Coronavirus and Legal Liability
For the last several weeks, deaths from the Coronavirus have exceeded 3,000 Americans a day. Some of the epidemiologist measuring the impact of the virus estimate close to a total of 500,000 deaths from the virus by the end of February. We really do live in unprecedented times. Many politicians in Washington and in Austin are using the virus and the mayhem caused by it to try to accomplish long-term goals of gutting tort laws that protect people from the wrongful acts of others.
Without any real evidence, these politicians are warning of a non-existent litigation surge that will supposedly wipe out struggling businesses and kill jobs. The feared lawsuits do not exist, but the fear of these lawsuits is generating contributions and inciting action. These claims closely mirror claims made in every crisis faced by our nation over the last 50 years. In Austin, the talk of the town is for pandemic related liability protections that will, of course, outlive the pandemic. Before allowing these folks to take your rights, consider what the law is now and how it really does strike a good balance between protecting folks from the bad choices of others, while accounting for changing circumstances to enable businesses to adjust their safety planning and execution as the situation evolves.
We currently have a system that says when there is a duty between folks, such as to provide a safe working environment or operate equipment like a car or truck in a safe manner, the job will be performed as a reasonable and prudent person would perform the job, under all facts and circumstances then existing. Simple, flexible, and fair. In a word, perfect.
The standard does not allow people to act unreasonably, but allows for changes in circumstances, over time, that would result in different protected behavior or acts that could result in liability. This standard does not allow companies and individuals to take reckless actions that harm others, without the threat of being hauled into court. Folks selling a change in this standard want immunity, a get-out-of-court-free card, for those whose poor choices injure or kill their workers or others in the community.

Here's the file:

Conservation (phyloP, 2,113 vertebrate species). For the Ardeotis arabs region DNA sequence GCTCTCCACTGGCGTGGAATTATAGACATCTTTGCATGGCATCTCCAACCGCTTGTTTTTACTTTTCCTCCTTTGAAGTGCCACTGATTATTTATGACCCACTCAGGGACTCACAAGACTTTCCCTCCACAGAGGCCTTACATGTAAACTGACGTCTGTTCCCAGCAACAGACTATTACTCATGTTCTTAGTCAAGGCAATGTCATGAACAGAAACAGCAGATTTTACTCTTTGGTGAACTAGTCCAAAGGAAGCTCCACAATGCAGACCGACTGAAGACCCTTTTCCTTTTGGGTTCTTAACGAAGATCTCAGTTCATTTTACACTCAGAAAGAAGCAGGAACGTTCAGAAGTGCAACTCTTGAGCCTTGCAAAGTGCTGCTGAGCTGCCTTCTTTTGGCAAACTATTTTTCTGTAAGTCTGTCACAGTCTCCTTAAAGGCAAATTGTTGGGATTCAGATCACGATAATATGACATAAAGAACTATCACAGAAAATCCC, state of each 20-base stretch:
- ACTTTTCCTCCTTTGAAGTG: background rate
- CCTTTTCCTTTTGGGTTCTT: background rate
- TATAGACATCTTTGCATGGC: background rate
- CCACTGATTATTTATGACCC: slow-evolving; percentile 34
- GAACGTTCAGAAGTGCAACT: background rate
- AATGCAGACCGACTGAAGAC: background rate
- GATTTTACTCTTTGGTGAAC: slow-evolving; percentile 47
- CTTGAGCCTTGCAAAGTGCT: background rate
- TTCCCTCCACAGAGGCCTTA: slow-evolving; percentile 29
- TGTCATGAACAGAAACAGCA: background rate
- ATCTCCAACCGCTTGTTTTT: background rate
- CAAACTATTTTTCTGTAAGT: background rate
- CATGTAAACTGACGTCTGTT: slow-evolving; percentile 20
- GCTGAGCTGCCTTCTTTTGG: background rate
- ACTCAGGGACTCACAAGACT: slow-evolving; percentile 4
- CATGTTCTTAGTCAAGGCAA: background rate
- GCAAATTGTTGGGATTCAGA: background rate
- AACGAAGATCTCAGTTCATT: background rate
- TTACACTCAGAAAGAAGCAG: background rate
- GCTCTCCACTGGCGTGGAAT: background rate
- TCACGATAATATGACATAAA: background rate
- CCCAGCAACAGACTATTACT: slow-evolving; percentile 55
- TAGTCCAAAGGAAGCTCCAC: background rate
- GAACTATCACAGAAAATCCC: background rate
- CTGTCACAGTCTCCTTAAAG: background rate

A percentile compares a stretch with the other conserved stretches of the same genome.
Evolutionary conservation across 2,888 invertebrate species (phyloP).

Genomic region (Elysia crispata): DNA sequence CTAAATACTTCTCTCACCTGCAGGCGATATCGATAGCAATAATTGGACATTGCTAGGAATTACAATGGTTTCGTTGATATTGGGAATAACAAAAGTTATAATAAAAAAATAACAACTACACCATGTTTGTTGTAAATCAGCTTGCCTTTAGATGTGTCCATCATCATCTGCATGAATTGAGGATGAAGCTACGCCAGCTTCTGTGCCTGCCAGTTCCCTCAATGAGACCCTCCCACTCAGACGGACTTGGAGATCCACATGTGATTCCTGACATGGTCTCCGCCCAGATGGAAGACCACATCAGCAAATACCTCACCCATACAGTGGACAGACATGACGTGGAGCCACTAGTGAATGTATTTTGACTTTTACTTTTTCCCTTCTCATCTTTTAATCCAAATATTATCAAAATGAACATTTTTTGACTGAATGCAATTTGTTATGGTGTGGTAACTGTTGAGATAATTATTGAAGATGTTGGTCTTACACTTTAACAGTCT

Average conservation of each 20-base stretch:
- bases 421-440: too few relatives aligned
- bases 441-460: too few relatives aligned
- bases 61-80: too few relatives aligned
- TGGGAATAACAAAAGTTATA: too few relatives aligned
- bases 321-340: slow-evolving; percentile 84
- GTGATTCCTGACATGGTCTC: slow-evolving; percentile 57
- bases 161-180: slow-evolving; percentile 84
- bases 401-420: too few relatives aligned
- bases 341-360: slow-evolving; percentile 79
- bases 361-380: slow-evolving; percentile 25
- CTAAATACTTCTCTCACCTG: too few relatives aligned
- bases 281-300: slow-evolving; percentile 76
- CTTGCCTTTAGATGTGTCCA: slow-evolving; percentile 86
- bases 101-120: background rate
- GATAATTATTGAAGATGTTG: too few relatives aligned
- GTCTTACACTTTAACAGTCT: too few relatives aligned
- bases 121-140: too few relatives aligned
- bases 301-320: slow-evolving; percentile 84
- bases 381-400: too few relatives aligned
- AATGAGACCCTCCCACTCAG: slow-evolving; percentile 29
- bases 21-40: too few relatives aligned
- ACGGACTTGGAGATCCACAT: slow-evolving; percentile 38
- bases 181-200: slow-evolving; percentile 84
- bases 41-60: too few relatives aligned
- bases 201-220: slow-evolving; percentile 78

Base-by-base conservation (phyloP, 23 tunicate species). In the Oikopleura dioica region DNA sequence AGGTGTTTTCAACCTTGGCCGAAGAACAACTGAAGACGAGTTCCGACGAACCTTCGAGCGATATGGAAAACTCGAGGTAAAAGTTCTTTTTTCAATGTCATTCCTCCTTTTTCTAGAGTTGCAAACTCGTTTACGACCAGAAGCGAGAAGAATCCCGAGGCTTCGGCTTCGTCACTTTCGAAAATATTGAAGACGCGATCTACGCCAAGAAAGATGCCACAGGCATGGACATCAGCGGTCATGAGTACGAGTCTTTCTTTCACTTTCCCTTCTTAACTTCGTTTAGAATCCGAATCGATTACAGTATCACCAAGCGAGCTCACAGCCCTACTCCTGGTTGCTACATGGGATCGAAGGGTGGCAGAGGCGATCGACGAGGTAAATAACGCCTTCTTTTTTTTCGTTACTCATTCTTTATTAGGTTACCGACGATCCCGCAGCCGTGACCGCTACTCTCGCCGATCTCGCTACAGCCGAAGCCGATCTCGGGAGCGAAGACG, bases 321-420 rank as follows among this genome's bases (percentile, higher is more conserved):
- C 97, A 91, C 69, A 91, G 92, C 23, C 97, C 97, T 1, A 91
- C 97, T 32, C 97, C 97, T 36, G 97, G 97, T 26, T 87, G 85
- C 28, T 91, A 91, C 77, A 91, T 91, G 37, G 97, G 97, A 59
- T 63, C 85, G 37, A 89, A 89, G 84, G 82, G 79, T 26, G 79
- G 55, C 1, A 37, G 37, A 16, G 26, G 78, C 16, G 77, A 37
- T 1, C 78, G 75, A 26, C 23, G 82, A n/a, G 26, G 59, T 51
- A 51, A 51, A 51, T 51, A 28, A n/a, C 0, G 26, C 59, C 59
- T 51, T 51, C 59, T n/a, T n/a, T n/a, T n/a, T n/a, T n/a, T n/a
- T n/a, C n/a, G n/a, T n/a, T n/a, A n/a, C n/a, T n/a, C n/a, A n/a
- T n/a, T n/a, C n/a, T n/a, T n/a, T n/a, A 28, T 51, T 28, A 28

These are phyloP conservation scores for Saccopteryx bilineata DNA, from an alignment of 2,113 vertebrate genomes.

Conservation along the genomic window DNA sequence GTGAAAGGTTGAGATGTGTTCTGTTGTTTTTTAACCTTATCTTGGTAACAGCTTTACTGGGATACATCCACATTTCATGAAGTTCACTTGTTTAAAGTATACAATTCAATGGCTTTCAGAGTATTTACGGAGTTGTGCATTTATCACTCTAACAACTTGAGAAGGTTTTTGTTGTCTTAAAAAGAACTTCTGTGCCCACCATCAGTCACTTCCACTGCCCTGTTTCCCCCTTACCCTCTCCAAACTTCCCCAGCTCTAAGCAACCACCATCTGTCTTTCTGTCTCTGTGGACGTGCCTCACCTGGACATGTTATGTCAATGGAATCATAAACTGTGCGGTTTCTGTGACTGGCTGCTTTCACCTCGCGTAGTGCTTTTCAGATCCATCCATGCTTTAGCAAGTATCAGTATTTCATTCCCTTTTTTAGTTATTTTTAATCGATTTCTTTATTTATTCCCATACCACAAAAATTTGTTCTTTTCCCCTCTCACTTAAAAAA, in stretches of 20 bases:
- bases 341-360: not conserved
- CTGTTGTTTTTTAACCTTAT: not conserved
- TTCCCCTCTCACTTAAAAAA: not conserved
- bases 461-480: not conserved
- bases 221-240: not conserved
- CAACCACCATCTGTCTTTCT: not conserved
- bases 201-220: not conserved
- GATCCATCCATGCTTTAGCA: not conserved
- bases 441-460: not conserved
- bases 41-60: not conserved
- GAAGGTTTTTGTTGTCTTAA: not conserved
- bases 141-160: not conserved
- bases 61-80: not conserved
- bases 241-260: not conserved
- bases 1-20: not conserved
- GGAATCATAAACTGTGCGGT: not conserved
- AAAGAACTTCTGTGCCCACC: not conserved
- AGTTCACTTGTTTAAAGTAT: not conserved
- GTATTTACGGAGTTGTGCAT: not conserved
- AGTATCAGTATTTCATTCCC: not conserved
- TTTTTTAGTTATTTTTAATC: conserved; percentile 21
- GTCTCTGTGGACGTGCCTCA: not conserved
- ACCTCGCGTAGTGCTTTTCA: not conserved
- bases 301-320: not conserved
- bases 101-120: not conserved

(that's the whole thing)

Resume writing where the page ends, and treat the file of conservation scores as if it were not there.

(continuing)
How should Coronavirus impact your legal rights? In my view, it should not matter. Businesses who are providing goods and services, hiring people to work, and working with the public, should be held to the flexible and fair standard developed through decades of common law. If a business is acting reasonably under the facts and circumstances then known, and Coronavirus harms a customer or employee, the case will be lost if it is brought at all. However, if a business chooses not to take or enforce reasonable safety precautions known at the time and place, and as a result people are harmed or killed, the business should be accountable to the victim for the harm caused because we want our businesses to act safely.
Right now, down in Austin, law makers are plotting with special interests to not let the pandemic go to waste. They are plotting to give wrongdoers immunity for their acts regardless of the facts and circumstances. Get involved. Contact your state representative or state senator, or follow public interest entities, like Texas Watch, to see what you can do to insure that your rights are not sacrificed on the altar of protecting business.